Is Church Tradition Really Important?

Dr. Bruce Ashford of Southeastern Baptist Theological Seminary explains why studying church history and historical theology is important:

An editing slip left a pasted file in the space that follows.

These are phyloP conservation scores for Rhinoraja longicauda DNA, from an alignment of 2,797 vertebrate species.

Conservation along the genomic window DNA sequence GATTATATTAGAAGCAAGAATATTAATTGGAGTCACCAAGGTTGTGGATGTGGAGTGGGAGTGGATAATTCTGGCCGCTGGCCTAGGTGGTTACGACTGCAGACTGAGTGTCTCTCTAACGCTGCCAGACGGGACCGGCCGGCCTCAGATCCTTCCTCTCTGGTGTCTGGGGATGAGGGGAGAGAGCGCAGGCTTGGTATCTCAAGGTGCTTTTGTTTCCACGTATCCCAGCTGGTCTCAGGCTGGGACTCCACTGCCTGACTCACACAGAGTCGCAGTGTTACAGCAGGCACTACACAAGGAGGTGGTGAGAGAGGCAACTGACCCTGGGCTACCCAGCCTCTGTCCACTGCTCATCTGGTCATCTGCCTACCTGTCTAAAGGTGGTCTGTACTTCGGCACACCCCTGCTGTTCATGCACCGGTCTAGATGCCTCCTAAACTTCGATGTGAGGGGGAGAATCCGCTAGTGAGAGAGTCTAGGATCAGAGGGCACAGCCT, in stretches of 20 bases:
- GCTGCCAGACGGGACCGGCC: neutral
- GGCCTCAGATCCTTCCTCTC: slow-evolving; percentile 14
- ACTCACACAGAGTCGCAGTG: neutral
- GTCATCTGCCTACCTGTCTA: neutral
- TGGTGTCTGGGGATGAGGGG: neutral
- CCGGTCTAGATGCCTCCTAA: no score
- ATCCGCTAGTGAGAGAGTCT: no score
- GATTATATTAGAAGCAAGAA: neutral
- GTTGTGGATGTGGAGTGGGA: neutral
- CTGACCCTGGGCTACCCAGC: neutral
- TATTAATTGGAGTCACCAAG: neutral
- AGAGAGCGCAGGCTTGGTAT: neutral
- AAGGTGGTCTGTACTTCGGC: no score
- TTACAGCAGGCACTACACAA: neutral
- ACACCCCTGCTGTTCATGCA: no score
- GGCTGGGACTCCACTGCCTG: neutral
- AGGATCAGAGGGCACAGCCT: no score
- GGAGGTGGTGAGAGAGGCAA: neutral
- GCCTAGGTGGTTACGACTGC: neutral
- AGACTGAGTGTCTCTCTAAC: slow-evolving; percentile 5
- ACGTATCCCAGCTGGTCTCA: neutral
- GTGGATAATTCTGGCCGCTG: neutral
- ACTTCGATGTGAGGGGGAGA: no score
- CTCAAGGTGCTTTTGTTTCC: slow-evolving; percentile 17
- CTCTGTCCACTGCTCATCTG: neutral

Church history and historical theology assist the theologian in his task in several ways. First, the historical disciplines help us to recognize the ways in which inherited theological traditions have shaped the questions we ask and the answers we give. We recognize why certain issues occupy a central place in our structure of thought, and other issues occupy only a peripheral place. We notice how certain conceptual categories and forms of thought have been bequeathed to us by theologians of a different era. We realize that we do not come to the text of Scripture with virgin eyes; we come to the text having been influenced by the past. Second, the historical disciplines help us to preserve the integrity of tradition, while at the same time not allowing tradition to control us. Third, the historical disciplines allow us, in humility, to transcend our own era and location by learning from the great theologians and church traditions of the past. Indeed, as we will see in a later section of this chapter, theologians must continually beware of how their theological formulations may be contaminated by the idolatry of their own cultural context; historical theology helps to break free from being beholden to our own era and culture.

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